'Loving Cup' presented to Brighton Museums

  • 21 November 2011

The Art Fund has presented an Edward Jones 'Loving Cup' to Brighton & Hove Museums. The silver bowl is marked with the names of artists Glyn Philpot and Vivian Forbes, who met as soldiers during the First World War and shared a close relationship until Philpot's death in 1937.

Silver loving cup, Brighton Museum and Art Gallery

Silver loving cup, Brighton Museum and Art Gallery

The Art Fund has presented an Edward Jones 'Loving Cup' to Brighton & Hove Museums. The silver bowl is marked with the names of artists Glyn Philpot and Vivian Forbes, who met as soldiers during the First World War and shared a close relationship until their deaths in 1937.

The cup

A loving cup is a large drinking vessel, traditionally shared by a number of people to symbolise friendship and unity. The cup presented to Brighton & Hove Museums is a silver bowl in the Arts and Crafts style, hallmarked for Edward Jones of Birmingham in 1912. The first names of Glyn Philpot and Vivian Forbes are engraved around the bowl's circumference. The bowl was owned by Robin Gibson, Chief Curator of the National Portrait Gallery 1994–2001, who wrote a biography of Philpot and mounted an exhibition of his work. Gibson bequeathed the cup to the Art Fund following his sad death in 2010.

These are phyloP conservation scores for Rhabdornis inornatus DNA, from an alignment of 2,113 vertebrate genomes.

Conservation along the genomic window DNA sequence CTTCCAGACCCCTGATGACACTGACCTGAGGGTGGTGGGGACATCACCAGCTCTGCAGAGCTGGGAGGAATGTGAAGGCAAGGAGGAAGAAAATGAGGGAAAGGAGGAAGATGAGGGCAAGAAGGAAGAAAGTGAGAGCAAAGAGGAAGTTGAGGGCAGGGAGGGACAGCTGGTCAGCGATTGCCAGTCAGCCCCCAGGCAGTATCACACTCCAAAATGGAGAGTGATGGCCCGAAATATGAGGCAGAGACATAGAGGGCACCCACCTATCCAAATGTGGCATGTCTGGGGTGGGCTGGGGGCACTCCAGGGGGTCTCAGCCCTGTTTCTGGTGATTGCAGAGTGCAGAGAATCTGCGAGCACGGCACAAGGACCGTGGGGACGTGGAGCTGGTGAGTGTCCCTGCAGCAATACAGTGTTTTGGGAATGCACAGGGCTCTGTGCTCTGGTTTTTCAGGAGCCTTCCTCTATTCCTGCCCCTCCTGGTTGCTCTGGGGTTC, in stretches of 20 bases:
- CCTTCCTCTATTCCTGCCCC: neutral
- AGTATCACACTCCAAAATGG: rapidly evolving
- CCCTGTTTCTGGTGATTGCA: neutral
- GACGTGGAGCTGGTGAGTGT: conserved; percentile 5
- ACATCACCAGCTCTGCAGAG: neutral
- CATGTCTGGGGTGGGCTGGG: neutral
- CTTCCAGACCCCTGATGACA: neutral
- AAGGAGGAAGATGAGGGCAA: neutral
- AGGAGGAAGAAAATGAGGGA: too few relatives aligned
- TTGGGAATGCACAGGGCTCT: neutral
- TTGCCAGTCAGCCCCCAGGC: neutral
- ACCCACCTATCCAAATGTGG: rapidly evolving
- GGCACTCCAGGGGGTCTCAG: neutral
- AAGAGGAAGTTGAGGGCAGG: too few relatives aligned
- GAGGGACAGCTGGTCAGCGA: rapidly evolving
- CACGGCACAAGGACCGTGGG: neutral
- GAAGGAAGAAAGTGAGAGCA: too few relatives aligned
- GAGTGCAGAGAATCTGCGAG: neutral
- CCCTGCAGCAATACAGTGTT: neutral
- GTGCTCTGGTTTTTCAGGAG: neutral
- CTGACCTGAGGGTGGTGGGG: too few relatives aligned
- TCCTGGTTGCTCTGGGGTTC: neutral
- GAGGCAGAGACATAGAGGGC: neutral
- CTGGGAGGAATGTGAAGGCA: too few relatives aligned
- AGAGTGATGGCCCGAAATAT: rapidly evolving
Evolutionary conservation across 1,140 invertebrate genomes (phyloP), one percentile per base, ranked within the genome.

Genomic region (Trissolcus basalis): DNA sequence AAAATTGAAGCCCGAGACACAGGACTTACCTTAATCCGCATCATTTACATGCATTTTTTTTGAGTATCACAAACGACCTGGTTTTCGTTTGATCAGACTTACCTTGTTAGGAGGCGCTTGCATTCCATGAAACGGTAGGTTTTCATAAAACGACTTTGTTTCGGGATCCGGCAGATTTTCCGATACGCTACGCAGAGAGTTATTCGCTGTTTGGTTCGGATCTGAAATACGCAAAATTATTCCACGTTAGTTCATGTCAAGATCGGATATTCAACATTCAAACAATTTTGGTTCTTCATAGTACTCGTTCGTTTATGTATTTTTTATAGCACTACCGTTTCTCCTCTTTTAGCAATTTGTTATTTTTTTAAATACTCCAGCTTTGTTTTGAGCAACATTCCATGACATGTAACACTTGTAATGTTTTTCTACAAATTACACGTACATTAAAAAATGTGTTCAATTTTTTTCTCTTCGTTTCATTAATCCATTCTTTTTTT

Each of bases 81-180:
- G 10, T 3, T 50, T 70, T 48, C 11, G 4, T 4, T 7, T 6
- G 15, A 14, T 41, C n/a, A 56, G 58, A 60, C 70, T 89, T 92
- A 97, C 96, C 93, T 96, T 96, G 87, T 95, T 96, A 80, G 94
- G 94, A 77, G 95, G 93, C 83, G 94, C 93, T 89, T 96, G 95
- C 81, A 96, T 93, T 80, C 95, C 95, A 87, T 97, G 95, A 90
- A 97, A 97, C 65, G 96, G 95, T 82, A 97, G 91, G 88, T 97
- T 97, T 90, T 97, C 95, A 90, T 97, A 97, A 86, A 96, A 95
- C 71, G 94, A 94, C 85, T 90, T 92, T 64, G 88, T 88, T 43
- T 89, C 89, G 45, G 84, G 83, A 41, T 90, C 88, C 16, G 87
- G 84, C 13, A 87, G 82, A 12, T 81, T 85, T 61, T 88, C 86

Glyn Philpot and Vivian Forbes

Glyn Philpot (1884–1937) was an English artist who is remembered predominantly for his portraits of his contemporaries, among them Siegfried Sassoon. He had already achieved success as a painter before the outbreak of the First World War, during which he met Vivian Forbes (1891–1937) while training at Aldershot with the Royal Fusiliers. The two developed a close relationship, at times sharing a home and studio in London.

The relationship was not to end happily: Forbes became increasingly jealous of Philpot's other friends and, after returning home from Paris in 1937 to find Philpot dead of a sudden brain haemmorhage, took his own life with an overdose of sleeping pills.

The first post-war exhibition of Philpot's work was held at Brighton Museum in 1953, and a number of his key paintings and sculptures are owned by Brighton & Hove Museums.